MillerCoors and Stone Brewing Co. are headed to trial in a trademark lawsuit over packaging for Keystone Light that emphasizes “Stone,” after a judge refused to grant either side an automatic victory.
Arnold & Porter nabbed a former high-ranking U.S. Food and Drug Administration official who oversaw supply chain safety, and Winston & Strawn LLP added new partners from McDermott Will & Emery LLP and Bristol-Myers Squibb, headlining Law360's latest roundup of personnel moves in the health care and life sciences arena.
Tucker Ellis LLP has hired a Goldstein and McClintock LLP bankruptcy attorney to join the firm’s growing litigation practice in Chicago, the firm announced.
Amazon workers at the company’s Staten Island warehouse and grocery couriers across Instacart's national network walked off the job Monday, with Whole Foods workers poised to follow suit, in an attempt to influence their employers' response to the rapidly spreading coronavirus.
In California, the coronavirus pandemic and the state's response have raised important questions for those involved in pending or approved construction projects, as well as existing businesses that require modification or emergency funding, say Stephanie Smith and Avneet Sidhu at Grid Legal.
The Los Angeles Superior Court’s recent decision that cashiers' job attributes don’t allow them to sit in LaFace v. Ralphs Grocery should strengthen retailers' defenses against suitable seating claims, and give plaintiffs pause over whether, after their sixth straight loss, they are viable, say attorneys at Paul Hastings.
Conducting mediation via videoconference amid the ongoing pandemic poses significant challenges, including the difficulty of reading people when you are not with them in person. Daniel Garrie at JAMS shares six tips to overcome the limitations.
As local and state governments continue to impose moratoriums on residential and commercial tenant evictions during the coronavirus pandemic, there are certain steps landlords can take to protect their lease enforcement rights, says Jamie Buggy at Crosbie Gliner.
The Coronavirus Aid, Relief and Economic Security Act signed into law last week will provide much-needed funds to struggling on-premise alcohol retailers, but without flexibility in alcohol trade practice regulations, relief for the industry will be limited, says Marbet Lewis at Spiritus Law.
When your team is working from different locations due to the COVID-19 outbreak, don’t default to just sending emails. Collaboration is much easier when team members are also communicating in real time over the phone or through videoconferences, say William Oxley and Meghan Rohling Kelly at BakerHostetler.
Highlighting key elements from the U.S. Equal Employment Opportunity Commission’s recently updated guidance, Isaac Mamaysky at Potomac Law Group explains how employers can communicate with employees about potential COVID-19 exposure without running afoul of the Americans with Disabilities Act.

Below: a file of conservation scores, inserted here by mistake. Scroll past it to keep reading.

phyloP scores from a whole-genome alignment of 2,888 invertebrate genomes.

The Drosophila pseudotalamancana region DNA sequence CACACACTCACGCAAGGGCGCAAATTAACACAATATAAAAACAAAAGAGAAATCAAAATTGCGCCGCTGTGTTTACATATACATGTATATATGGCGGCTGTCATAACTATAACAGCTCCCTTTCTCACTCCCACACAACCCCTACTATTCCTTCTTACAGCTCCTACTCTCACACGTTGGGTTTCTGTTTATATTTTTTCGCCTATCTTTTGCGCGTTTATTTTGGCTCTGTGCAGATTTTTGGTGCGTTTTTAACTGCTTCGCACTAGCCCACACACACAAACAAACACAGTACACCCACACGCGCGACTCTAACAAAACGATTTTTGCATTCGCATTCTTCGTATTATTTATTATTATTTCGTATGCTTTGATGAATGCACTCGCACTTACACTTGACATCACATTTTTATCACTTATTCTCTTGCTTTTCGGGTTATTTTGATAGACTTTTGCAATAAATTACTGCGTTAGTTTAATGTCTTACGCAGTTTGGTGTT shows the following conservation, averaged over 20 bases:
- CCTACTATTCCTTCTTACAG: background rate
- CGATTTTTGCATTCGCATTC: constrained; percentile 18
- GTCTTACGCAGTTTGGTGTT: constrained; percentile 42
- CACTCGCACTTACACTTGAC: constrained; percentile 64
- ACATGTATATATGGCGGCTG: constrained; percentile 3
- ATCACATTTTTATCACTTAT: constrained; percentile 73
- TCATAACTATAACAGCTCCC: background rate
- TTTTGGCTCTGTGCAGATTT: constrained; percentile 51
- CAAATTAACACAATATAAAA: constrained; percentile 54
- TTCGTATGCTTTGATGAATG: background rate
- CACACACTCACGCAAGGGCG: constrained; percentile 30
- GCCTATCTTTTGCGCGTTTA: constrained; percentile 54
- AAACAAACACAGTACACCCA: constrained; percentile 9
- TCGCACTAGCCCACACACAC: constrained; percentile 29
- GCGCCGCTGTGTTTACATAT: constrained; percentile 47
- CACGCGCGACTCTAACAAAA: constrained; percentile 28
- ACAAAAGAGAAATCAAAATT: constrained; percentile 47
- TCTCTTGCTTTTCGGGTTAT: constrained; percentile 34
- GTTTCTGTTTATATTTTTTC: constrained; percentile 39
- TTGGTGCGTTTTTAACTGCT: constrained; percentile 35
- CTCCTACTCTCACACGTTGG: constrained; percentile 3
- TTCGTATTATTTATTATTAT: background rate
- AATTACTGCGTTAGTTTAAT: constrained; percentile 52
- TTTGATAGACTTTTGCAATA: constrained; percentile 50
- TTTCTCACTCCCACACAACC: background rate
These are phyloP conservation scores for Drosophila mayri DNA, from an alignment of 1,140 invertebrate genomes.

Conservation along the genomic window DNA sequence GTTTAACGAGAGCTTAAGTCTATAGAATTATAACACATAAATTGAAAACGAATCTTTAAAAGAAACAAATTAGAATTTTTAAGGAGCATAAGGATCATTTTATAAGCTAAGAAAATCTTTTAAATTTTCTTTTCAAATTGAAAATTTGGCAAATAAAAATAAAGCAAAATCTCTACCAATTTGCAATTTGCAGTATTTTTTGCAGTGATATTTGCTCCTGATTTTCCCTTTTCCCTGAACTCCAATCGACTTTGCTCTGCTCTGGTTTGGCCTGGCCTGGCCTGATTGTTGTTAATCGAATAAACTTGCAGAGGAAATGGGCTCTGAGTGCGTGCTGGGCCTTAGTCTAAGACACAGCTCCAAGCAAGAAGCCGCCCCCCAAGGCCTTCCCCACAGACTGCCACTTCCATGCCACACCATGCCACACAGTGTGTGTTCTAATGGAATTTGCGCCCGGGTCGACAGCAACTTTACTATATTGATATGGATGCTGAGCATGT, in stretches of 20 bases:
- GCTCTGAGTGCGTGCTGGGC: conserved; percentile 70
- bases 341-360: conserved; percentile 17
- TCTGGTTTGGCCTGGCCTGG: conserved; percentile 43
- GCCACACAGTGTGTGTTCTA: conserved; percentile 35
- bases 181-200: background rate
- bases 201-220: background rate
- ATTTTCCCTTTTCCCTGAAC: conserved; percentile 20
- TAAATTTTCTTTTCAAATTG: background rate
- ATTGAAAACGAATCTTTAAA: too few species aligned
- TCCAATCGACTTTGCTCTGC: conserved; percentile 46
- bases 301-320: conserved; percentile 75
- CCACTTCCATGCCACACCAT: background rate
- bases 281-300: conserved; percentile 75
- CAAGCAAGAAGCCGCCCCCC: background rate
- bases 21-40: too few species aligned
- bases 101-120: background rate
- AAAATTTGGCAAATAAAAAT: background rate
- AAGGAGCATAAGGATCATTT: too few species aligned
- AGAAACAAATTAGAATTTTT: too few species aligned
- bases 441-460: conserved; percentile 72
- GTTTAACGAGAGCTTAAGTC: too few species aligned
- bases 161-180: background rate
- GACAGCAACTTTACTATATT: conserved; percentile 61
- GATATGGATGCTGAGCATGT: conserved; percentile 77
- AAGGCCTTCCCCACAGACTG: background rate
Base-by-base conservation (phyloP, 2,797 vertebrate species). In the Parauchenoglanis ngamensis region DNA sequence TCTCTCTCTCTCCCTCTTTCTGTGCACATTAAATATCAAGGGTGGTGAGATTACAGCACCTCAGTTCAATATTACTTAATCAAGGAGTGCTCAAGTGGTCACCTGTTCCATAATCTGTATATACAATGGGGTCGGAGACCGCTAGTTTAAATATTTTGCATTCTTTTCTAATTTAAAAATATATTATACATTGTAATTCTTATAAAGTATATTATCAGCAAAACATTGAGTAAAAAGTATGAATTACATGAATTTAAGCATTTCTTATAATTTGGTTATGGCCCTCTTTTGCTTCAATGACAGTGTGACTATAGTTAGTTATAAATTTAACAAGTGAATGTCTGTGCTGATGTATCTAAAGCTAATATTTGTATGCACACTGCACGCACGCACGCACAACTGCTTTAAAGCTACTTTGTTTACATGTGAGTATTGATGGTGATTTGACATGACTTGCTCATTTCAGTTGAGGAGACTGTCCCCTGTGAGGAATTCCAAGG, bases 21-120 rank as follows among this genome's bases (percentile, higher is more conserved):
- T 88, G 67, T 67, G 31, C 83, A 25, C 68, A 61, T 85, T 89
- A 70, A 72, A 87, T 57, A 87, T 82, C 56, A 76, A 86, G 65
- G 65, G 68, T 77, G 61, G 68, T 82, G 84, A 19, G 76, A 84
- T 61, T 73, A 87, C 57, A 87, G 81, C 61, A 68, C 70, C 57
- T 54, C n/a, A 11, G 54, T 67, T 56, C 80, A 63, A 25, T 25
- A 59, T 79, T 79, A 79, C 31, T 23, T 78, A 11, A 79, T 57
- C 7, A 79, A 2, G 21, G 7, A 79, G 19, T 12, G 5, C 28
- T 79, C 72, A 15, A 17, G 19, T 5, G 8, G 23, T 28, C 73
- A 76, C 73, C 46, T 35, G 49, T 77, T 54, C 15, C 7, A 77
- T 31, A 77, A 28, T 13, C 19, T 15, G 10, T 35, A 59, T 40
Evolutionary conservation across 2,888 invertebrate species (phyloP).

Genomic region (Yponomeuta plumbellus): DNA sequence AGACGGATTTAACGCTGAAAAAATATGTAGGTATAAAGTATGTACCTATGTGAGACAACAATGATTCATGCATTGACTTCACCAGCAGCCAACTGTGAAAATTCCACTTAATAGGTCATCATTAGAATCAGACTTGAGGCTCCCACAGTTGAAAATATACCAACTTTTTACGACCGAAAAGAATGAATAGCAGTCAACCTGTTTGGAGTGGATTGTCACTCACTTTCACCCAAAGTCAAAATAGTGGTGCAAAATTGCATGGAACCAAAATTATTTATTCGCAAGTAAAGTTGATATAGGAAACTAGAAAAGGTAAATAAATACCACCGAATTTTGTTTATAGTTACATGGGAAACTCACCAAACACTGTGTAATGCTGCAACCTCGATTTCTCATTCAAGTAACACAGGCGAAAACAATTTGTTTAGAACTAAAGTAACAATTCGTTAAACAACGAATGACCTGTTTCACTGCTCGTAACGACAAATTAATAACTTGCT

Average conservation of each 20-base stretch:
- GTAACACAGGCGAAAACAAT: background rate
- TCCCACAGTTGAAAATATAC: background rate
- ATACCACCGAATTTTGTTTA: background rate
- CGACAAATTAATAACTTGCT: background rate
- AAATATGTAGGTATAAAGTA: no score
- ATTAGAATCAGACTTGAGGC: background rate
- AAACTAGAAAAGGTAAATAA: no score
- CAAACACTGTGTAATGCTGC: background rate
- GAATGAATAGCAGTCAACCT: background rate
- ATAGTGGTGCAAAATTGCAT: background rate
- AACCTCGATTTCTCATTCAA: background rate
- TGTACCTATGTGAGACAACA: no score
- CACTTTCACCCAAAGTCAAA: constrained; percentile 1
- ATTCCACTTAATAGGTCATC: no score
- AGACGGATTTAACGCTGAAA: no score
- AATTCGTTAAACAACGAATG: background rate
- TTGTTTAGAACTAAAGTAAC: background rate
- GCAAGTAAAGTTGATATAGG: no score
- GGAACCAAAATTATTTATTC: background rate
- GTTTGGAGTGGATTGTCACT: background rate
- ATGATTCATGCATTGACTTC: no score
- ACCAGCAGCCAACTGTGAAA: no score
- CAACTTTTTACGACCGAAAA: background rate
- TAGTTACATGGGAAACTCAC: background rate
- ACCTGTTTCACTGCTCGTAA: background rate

Businesses hoping to understand their COVID-19 litigation risks, including those involving the impracticability of contracts due to shutdowns, can learn from recent complicated privacy and data litigation, says Christopher Ott at Rothwell Figg.
Christopher Hennessy and Jeremy Glenn at Cozen O'Connor discuss the city, state and federal financial assistance available to Illinois small-business owners in need of emergency funds to maintain operations and pay employees during the COVID-19 pandemic.
California employers implementing safety measures to prevent the spread of COVID-19 may increase their risk of violating the state’s law that limits independent contractor classification, revealing the need for a public health emergency exception, say Tao Leung and Ashley King at Hogan Lovells.
Companies can best weather the effects of the pandemic on international trade by taking certain steps related to supply chains, tariff modifications, and export controls and sanctions, while also remaining mindful of the expanding jurisdiction of the Committee on Foreign Investments in the United States, say attorneys at Lowenstein Sandler.
As the judiciary implements telephone and video hearings in response to the coronavirus pandemic, attorneys can deliver effective advocacy by following certain best practices, such as using backup materials and specially preparing witnesses and exhibits, say attorneys at Fish & Richardson.
Remote depositions are a useful tool for meeting discovery deadlines while allowing all parties to stay at home amid the COVID-19 outbreak. But they come with a unique set of challenges, say Eliot Williams and Daniel Rabinowitz at Baker Botts.
In a dispute between Dole Food and certain excess insurers of a directors and officers insurance policy, the Delaware Supreme Court recently interpreted an explicit allocation provision and articulated a rule that will instruct both insurers and insureds, say Brian Scarbrough and Huiyi Chen at Jenner & Block.
Sellers of scarce and in-demand products might try to leverage the COVID-19 crisis to their advantage, and anti-competitive behavior across industries will not always be obvious, say Lauren Weinstein and Jennifer Fischell at MoloLamken.